Kukoyi 275x275Nearly 20 years after graduating from the School of Medicine, Kukoyi is back in Birmingham as the new chief of staff for the Birmingham VA Medical Center. When Oladipo Kukoyi, M.D., M.S., traveled to Birmingham in 1995 to attend the School of Medicine, he continued the education that nearly eluded him at the University of Lagos College of Medicine in his native Nigeria.

In his first year of medical school at the University of Lagos, the professors crammed a year of knowledge and classwork into three months because of the political uncertainty in the country at that time. “I wondered how I would be a doctor since my education kept getting interrupted,” recalls Kukoyi.

Nearly 20 years after graduating from the School of Medicine, Kukoyi is back in Birmingham as the new chief of staff for the Birmingham VA Medical Center (BVAMC)—the same place where he trained during medical school.

“The BVAMC is one of the highest-performing VA facilities and one of the highest-performing hospitals in the country,” says Kukoyi, who oversees nearly 1,000 employees who treat more than 70,000 veterans. “As a psychiatrist and primary care physician, I can’t think of any better place to practice health care in America than the VA system because everything I could want is encapsulated in our system.”

Kukoyi’s experience at the VA is vast. He has been a full-time employee since 2008, with positions that range from chief of mental health for about 18 months at the Wm. Jennings Bryan Dorn VA Medical Center in Columbia, South Carolina, to chief of staff for the past two years at the Charlie Norwood VA Hospital in Augusta, Georgia.

“Our mission is noble,” Kukoyi says. “I’m sure I can make more money working elsewhere, but I don’t have to search for meaning in what I do at the VA. Sometimes we as physicians underestimate the value of a noble goal, and the VA provides that.”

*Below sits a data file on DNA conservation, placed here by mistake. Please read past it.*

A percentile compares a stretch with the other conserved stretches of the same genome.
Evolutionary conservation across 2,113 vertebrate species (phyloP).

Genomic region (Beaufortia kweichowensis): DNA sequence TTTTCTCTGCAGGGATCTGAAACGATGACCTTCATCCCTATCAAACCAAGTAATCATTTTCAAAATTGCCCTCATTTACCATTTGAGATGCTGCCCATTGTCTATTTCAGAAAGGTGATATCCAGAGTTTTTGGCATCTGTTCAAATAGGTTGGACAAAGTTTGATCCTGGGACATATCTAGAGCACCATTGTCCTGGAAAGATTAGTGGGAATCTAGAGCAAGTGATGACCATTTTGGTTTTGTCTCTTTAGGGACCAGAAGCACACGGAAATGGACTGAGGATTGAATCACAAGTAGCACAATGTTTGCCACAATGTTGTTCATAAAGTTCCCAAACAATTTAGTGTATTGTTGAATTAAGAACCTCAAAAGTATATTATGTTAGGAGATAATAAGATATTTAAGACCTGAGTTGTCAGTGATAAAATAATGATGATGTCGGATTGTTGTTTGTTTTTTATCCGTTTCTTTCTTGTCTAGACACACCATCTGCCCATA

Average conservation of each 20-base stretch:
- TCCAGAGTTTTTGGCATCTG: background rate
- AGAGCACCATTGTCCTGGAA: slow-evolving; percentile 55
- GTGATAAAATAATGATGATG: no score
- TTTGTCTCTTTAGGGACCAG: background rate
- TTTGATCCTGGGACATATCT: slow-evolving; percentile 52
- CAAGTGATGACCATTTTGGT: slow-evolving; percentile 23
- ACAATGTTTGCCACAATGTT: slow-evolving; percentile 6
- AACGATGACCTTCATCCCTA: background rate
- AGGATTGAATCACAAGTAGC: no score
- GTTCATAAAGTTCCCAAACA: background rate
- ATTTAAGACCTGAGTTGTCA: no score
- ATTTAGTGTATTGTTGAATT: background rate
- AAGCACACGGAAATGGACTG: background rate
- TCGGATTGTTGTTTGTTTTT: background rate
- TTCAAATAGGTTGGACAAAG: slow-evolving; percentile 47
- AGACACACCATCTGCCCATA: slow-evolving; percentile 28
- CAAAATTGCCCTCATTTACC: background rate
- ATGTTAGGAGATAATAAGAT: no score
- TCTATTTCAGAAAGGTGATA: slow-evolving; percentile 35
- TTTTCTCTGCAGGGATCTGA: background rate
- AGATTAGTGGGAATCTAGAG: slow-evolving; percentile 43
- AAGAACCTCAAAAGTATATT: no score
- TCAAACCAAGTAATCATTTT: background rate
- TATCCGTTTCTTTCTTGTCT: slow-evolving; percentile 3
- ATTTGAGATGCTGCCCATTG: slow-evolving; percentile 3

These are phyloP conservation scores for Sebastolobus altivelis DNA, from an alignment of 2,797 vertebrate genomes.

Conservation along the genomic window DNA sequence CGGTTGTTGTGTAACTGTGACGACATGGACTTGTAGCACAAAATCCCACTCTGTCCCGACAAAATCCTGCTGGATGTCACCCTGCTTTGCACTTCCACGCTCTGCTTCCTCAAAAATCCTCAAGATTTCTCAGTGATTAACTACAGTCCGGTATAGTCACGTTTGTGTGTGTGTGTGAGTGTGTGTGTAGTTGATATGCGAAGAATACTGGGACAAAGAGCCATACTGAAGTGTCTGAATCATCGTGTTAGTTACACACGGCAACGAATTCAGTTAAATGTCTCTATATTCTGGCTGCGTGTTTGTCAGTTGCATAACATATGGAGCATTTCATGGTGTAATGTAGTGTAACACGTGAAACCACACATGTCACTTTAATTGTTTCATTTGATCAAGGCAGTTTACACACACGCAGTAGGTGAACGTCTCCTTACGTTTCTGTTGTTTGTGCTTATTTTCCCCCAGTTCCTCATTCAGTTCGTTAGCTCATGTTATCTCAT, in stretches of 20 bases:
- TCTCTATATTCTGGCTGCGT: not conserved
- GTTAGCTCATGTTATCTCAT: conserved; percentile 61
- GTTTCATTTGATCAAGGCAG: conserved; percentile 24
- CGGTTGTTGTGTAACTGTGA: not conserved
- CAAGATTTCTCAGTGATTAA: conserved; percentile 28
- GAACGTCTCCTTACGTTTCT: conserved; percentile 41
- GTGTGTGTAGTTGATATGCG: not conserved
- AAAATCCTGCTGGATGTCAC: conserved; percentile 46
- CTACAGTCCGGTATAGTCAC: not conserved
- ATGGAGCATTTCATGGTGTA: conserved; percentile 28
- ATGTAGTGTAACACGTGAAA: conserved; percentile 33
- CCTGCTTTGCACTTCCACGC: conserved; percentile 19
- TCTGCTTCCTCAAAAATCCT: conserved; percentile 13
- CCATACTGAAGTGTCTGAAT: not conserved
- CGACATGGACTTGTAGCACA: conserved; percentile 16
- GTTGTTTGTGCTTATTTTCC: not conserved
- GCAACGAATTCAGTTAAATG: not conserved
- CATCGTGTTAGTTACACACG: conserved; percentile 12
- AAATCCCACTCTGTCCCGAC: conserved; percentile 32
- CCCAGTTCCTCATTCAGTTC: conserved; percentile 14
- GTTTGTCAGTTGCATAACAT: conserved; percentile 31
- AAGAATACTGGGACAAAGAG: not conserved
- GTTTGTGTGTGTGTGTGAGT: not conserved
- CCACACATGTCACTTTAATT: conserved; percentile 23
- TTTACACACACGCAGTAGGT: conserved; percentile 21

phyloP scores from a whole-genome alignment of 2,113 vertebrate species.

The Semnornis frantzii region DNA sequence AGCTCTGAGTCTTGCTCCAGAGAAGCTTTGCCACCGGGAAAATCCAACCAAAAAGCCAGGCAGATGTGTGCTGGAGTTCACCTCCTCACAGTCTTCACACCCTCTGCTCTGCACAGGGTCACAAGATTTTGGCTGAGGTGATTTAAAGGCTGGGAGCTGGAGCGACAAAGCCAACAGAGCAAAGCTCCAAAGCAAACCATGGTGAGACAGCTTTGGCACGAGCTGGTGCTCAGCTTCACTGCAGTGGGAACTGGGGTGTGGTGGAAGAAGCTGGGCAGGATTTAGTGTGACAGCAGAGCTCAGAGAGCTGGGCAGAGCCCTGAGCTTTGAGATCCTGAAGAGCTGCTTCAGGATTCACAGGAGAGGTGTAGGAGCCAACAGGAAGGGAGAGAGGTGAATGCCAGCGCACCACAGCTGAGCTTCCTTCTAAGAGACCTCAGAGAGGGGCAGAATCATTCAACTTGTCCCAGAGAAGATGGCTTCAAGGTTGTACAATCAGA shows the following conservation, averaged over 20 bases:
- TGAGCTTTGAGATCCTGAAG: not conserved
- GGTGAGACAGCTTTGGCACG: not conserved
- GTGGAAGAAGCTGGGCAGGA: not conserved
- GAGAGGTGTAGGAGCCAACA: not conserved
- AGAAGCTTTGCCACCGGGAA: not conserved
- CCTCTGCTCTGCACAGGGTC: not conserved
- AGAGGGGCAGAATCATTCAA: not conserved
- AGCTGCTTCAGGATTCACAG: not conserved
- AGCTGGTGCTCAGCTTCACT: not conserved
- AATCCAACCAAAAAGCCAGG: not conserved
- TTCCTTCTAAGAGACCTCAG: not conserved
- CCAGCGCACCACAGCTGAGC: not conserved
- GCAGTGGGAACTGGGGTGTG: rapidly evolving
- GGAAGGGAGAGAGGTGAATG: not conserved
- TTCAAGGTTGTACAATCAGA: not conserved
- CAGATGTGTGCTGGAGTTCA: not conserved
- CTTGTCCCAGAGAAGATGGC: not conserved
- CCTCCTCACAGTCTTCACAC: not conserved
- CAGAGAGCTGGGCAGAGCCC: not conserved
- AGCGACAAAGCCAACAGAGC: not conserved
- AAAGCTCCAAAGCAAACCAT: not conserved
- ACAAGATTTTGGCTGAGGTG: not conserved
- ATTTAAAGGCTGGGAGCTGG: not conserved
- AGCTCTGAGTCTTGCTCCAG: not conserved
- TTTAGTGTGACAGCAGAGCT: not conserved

Kukoyi LROne of Kukoyi’s goals for the BVAMC is to add doctors and health care providers in dermatology, interventional pain services, and some of the surgical services; another is reviving the family medicine residency program in Birmingham.Charles Green, M.D., FACP, the deputy chief of staff at the Augusta VA hospital, says his former colleague’s administrative knowledge of the VA medical system, interpersonal skills, ability to anticipate trends, and compassion toward veterans make Kukoyi an ideal chief of staff. “He is as genuine and committed as any veteran physician would be,” says Green.

Anupam Agarwal, M.D., executive vice dean in the School of Medicine and director of the Division of Nephrology, echoes Green’s sentiments. Agarwal, who was on the selection committee that chose Kukoyi, says Kukoyi stood out from other candidates because of his passion and energy. “He clearly demonstrated leadership,” says Agarwal. “He had a can-do philosophy and was very enthusiastic about his goals.”

One of Kukoyi’s goals for the BVAMC is to add doctors and health care providers in dermatology, interventional pain services, and some of the surgical services. Another project Kukoyi is working toward is reviving the family medicine residency program in Birmingham. Being a family physician, Kukoyi is interested in getting this program running, and he has had preliminary meetings with Craig Hoesley, M.D., senior associate dean of medical education at the School of Medicine, to discuss reviving the program.

Hoesley says he is committed to restoring the family medicine residency program, but adds talks are in their infancy and there are many hurdles to clear before the program returns. “The family medicine training program in Birmingham has been gone for about 20 years, but there is a collaborative group of individuals looking at the feasibility of bringing that back,” he says.

Kukoyi is also looking forward to possibly teaching some School of Medicine classes in the future and impacting students the way his mentors did. These include Selwyn Vickers, M.D., FACS, senior vice president for medicine and dean of the School of Medicine, who was Kukoyi’s attending during his surgery rotation, and George Hand Jr., Ph.D., professor emeritus at UAB, who advocated for Kukoyi’s admission to the School of Medicine.

Kukoyi says he is excited to return to the place where he and three of his four siblings earned their degrees. “One of the best times of my life was being roommates with two of my younger brothers while I was in medical school and they were pursuing their undergraduate degrees,” reminisces Kukoyi. “I’m happy to be back at my second home.”

By Ryan Broussard